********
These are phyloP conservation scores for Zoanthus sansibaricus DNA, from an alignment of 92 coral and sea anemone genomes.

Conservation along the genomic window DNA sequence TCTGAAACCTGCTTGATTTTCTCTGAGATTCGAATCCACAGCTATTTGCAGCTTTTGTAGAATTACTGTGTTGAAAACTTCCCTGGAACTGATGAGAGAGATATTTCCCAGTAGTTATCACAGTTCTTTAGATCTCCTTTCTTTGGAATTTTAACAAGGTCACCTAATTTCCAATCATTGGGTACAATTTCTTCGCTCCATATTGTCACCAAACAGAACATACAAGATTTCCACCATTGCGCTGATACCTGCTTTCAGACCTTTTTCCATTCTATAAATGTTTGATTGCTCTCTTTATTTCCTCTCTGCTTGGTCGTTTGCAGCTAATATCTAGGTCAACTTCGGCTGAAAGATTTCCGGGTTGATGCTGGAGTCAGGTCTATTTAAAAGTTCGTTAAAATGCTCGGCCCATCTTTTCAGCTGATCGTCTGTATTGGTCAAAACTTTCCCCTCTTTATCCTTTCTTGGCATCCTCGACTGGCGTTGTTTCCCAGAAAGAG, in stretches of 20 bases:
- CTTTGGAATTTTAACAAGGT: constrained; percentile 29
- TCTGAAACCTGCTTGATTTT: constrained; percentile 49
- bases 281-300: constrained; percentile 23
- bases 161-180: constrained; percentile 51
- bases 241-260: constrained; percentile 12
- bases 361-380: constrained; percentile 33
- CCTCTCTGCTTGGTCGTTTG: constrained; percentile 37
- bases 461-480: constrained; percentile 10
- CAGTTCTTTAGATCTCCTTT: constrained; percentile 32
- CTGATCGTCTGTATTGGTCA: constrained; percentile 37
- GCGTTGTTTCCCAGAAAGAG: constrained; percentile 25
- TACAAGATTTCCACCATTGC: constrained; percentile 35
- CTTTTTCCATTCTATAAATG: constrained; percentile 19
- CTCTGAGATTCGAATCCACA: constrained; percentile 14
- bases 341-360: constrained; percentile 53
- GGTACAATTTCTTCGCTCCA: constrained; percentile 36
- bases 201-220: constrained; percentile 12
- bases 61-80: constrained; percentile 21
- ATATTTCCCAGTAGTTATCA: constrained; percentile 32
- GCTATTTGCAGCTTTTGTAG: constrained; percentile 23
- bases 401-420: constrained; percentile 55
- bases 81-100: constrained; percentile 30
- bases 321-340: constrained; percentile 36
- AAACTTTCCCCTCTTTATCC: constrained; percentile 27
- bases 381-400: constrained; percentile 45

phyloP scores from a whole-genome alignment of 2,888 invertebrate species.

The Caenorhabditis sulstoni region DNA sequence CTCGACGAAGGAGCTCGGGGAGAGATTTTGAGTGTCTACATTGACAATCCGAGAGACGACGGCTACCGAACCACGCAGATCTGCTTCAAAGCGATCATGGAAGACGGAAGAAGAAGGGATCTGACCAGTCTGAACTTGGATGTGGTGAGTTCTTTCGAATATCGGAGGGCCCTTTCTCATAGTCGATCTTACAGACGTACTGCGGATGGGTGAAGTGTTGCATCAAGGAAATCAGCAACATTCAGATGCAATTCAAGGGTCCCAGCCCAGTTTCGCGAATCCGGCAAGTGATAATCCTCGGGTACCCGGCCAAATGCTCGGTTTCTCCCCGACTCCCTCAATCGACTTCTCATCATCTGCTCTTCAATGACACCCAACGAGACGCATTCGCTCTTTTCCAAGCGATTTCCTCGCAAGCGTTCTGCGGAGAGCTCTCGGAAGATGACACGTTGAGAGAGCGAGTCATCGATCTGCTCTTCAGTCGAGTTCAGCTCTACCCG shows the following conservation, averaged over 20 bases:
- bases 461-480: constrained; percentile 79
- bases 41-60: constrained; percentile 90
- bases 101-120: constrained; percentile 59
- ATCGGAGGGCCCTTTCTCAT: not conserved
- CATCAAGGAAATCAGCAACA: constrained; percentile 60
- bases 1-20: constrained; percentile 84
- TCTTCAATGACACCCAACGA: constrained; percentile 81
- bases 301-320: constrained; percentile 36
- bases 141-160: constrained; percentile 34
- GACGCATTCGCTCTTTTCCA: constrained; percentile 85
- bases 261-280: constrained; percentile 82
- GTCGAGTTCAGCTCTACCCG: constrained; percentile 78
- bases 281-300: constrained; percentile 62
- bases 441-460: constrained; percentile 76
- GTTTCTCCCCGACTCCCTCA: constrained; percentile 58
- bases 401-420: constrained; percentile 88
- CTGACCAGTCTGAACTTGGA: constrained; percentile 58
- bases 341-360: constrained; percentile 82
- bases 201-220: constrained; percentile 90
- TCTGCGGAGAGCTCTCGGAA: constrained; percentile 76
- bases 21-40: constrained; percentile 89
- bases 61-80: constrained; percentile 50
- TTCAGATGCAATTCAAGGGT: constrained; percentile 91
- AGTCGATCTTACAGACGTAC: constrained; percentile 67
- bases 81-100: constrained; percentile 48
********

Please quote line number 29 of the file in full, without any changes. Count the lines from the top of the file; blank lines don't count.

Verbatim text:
The Caenorhabditis sulstoni region DNA sequence CTCGACGAAGGAGCTCGGGGAGAGATTTTGAGTGTCTACATTGACAATCCGAGAGACGACGGCTACCGAACCACGCAGATCTGCTTCAAAGCGATCATGGAAGACGGAAGAAGAAGGGATCTGACCAGTCTGAACTTGGATGTGGTGAGTTCTTTCGAATATCGGAGGGCCCTTTCTCATAGTCGATCTTACAGACGTACTGCGGATGGGTGAAGTGTTGCATCAAGGAAATCAGCAACATTCAGATGCAATTCAAGGGTCCCAGCCCAGTTTCGCGAATCCGGCAAGTGATAATCCTCGGGTACCCGGCCAAATGCTCGGTTTCTCCCCGACTCCCTCAATCGACTTCTCATCATCTGCTCTTCAATGACACCCAACGAGACGCATTCGCTCTTTTCCAAGCGATTTCCTCGCAAGCGTTCTGCGGAGAGCTCTCGGAAGATGACACGTTGAGAGAGCGAGTCATCGATCTGCTCTTCAGTCGAGTTCAGCTCTACCCG shows the following conservation, averaged over 20 bases: